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Notable successes

Serial rapist in Dayton cold case gets 44 years in prison
Dayton Police Department
Between June 2013 and April 2014, four violent sexual assaults occurred in the Dayton area. Physical evidence revealed that DNA from all four cases came from one unknown male. Through the years, the case was worked but no suspect identified.
In March 2022, Dayton police asked BCI’s Cold Case Unit for help in identifying the serial rapist. BCI’s Criminal Intelligence Unit and Laboratory soon turned up an investigative lead on a suspect, and, in October 2022, DNA testing identified the suspect as Dayton resident Tiandre Turner. Turner was arrested the following month and charged with the crimes. In April 2023, he was found guilty on more than a dozen charges of rape, kidnapping, felonious assault and abduction, and was sentenced to 44 years in prison.

44 years later, family of slain college student gets justice
Loveland Police Department
Cheryl Thompson, a 19-year-old college freshman, went missing on March 24, 1978. Two weeks later, her partially clothed body was found along the banks of the Little Miami River in Loveland, Ohio. She had been sexually assaulted. Several agencies investigated without success. In 2010, Loveland police asked BCI’s Special Investigations Unit to work with them to re-examine the case. BCI lab personnel extracted an undetermined CODIS profile from the evidence, but no suspect was identified. A break came in 2022, when a BCI analyst using genetic genealogy found a potential relationship between the unknown DNA collected from the body and a member of the Howell family. Further genealogical research led to Ralph Howell, who had previously been convicted of abduction as part of an intended sexual assault. Howell had died in a car crash in 1985, but BCI exhumed his body to obtain DNA that ultimately implicated him. In 2022, a grand jury posthumously indicted him. 

Law catches up to rapist who was also guilty in infant’s death
Conneaut Police Department
In 2020, Conneaut police asked BCI’s Cold Case Unit to assist in a 2004 rape case. The victim reported that a man had entered her house at night, then strangled her and beat her with a claw hammer. At the time, BCI conducted lab work on a pair of black men’s underwear recovered from nearby woods, and on bedding and other pieces of evidence, but the testing generated no leads. Sixteen years later, as part of the cold case review, the items were retested. A swab of the underwear resulted in a CODIS hit to Joshua Gurto. He was convicted in May 2022 and sentenced to 28 years in prison. Five months later, he was sentenced to eight years in the 2017 death of his then-girlfriend’s 13-month-old daughter. He was charged with rape and murder but pleaded guilty to amended charges of involuntary manslaughter and felonious assault. His sentence expires in 2052.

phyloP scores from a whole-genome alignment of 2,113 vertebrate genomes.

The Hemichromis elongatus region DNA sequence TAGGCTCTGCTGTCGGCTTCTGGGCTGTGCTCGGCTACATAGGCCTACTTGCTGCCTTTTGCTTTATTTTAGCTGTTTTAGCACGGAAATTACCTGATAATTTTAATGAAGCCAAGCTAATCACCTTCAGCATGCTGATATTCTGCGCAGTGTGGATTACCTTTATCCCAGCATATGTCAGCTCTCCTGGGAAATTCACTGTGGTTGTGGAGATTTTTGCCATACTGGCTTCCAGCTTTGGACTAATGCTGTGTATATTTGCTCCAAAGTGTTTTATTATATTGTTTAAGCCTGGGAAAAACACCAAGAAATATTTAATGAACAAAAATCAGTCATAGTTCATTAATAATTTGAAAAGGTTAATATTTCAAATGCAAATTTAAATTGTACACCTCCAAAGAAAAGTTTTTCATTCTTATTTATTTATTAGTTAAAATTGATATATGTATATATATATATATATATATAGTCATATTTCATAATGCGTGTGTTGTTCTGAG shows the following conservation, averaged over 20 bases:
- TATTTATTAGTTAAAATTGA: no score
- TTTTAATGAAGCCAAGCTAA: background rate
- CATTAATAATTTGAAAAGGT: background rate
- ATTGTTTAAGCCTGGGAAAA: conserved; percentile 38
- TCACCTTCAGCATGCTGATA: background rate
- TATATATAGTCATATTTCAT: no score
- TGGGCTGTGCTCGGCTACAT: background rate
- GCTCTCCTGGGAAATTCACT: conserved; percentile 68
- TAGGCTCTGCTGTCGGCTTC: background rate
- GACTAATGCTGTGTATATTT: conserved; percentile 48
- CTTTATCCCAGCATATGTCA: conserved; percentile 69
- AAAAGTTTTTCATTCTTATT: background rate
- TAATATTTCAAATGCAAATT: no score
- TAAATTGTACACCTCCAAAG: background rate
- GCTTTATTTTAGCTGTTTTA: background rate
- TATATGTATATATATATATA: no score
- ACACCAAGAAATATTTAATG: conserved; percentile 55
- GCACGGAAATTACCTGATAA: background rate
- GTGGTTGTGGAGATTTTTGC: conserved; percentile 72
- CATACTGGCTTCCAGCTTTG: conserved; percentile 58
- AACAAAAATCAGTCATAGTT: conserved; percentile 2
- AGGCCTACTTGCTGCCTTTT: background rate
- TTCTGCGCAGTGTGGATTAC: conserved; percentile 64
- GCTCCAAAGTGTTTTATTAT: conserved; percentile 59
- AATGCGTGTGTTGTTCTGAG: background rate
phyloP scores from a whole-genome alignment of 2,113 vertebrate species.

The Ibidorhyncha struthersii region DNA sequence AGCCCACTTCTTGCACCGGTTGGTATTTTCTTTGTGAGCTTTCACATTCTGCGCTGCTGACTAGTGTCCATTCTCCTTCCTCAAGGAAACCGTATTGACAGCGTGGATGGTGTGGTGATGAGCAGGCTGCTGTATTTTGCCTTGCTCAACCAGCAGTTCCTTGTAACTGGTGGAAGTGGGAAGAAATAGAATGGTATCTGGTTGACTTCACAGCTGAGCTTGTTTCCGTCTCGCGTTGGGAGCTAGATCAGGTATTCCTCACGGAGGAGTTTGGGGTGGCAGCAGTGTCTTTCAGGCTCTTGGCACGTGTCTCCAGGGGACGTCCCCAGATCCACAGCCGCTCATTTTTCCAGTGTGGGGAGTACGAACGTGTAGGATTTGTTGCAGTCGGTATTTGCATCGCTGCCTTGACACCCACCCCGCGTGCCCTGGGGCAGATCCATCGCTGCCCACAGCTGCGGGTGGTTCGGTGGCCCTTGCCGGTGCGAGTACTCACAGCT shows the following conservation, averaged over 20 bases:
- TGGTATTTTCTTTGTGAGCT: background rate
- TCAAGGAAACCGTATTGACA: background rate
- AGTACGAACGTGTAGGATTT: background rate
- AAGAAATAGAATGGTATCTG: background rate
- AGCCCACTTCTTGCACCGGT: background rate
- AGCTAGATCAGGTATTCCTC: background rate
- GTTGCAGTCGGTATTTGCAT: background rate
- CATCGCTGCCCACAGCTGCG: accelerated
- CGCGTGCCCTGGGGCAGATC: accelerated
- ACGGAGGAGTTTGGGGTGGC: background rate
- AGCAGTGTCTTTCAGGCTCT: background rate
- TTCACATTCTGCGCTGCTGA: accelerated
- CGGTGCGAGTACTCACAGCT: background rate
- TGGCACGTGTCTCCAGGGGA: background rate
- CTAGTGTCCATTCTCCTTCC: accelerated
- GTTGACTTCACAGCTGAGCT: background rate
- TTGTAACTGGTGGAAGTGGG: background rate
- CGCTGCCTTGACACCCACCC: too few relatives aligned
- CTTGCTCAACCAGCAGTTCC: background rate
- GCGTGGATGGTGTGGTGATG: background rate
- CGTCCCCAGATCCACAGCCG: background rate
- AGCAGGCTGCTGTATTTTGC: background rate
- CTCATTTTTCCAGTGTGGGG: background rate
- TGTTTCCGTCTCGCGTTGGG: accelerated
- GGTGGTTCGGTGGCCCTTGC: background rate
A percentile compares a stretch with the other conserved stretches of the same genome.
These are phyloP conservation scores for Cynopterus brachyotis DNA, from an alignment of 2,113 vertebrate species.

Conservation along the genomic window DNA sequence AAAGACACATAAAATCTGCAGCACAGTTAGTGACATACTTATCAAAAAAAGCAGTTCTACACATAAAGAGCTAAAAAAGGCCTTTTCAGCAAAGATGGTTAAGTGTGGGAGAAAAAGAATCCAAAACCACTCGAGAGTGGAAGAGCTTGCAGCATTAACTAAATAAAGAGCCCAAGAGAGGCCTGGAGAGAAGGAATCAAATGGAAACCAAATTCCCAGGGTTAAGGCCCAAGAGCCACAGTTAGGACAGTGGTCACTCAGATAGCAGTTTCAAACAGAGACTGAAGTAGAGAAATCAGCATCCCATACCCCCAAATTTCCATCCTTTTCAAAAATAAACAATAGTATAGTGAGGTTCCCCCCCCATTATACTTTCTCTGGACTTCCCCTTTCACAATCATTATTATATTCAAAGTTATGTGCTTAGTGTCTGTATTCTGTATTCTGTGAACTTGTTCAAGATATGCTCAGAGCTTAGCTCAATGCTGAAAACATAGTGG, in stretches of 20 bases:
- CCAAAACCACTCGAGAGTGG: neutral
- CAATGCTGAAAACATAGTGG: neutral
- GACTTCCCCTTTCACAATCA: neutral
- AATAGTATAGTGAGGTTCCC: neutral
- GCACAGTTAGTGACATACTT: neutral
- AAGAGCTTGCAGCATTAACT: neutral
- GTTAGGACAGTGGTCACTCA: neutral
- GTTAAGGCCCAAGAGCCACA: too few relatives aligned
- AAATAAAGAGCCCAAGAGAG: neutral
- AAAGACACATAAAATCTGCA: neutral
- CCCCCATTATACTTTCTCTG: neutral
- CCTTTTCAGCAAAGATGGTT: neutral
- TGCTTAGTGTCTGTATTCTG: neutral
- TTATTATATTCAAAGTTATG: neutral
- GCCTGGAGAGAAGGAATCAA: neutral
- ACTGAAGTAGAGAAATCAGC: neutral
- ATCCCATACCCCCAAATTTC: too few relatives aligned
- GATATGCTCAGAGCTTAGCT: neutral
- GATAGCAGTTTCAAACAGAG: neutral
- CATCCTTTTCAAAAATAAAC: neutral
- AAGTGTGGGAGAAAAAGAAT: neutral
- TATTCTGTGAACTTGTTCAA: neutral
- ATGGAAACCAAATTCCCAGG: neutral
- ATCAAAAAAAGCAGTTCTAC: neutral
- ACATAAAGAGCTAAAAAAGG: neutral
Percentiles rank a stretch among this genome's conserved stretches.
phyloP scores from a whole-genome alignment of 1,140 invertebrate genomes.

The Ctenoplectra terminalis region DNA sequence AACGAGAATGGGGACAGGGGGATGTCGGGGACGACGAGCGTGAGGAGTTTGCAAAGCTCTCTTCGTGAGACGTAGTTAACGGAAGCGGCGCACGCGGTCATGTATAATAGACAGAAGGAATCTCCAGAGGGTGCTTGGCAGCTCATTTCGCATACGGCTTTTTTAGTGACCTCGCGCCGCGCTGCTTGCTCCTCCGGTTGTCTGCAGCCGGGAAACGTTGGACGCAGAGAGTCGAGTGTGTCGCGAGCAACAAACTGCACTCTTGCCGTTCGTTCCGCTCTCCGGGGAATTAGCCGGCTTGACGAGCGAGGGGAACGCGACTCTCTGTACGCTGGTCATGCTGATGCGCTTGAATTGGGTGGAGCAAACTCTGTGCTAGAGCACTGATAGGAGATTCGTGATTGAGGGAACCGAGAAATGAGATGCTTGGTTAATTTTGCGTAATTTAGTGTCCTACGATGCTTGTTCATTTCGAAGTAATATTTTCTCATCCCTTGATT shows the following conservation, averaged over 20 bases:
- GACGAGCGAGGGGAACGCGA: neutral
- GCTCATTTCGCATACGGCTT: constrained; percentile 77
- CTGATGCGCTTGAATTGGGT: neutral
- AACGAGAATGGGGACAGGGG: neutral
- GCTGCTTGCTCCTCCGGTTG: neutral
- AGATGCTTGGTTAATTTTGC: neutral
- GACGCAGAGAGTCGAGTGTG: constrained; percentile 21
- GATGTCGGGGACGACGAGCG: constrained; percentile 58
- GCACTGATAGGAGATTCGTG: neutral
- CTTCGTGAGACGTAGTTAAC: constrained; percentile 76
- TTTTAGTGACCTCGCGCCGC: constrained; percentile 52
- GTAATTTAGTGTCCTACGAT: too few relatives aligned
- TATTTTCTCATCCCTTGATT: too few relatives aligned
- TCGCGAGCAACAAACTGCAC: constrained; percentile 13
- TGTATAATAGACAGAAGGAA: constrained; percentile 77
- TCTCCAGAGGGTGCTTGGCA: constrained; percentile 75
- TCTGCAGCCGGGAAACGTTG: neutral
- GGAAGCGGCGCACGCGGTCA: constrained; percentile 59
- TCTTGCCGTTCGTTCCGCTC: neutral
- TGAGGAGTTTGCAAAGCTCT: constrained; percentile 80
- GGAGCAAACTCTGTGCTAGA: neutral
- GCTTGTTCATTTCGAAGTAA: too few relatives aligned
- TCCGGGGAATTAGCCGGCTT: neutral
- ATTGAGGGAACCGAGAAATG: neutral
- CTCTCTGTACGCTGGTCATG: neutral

Advanced DNA techniques connect murderer to two attacks
Franklin and Licking County Sheriff’s Offices
The body of 36-year-old Alma Lake was found on June 3, 1991, in southwest Franklin County. Five years later, the body of Michelle Dawson-Pass, 36, was found in Licking County. Both had been strangled to death, and both were left naked in a grassy area. When the investigations went cold, the Franklin County and Licking County sheriff’s offices asked BCI’s Cold Case Unit for help. BCI’s lab was able to develop a DNA profile of the suspect from the evidence, but there were no hits in CODIS. Investigators then searched the database to see whether they could link the DNA profile to possible relatives, which ultimately led them in March 2021 to Robert Edwards. A DNA sample from Edwards matched the DNA left on the victims. In 2023, he was sentenced to life in prison for killing the two women and raping one of them.

Discovery of skeletal remains eventually leads to jealous wife
Mercer County Sheriff’s Office
In January 2016, the dismembered remains of a young man were found near Grand Lake St. Marys in Mercer County. The investigation went cold until June 2020, when a BCI analyst connected the case to a 2015 missing-person report filed with Columbus police by the parents of Ryan Zimmerman. DNA confirmed that the remains were those of their son. In August 2015, Zimmerman — whom prosecutors said was "exploring his sexual preference" — had moved from Kentucky to Columbus to live with a man he met online. The man was married to Sarah Buzzard, and together they shared an apartment with Buzzard’s friend and eventual criminal partner, Naira Jen Whitaker. The two women had an intimate relationship and would later marry and move to Indiana. Investigators from the Mercer County Sheriff’s Office and BCI agents tracked down evidence from websites and social media and uncovered physical evidence that ultimately implicated the women. When she was arrested in August 2021, Buzzard said Zimmerman had ruined her marriage. Whitaker shot and killed herself before she could be arrested. In 2022, Buzzard was sentenced to life in prison.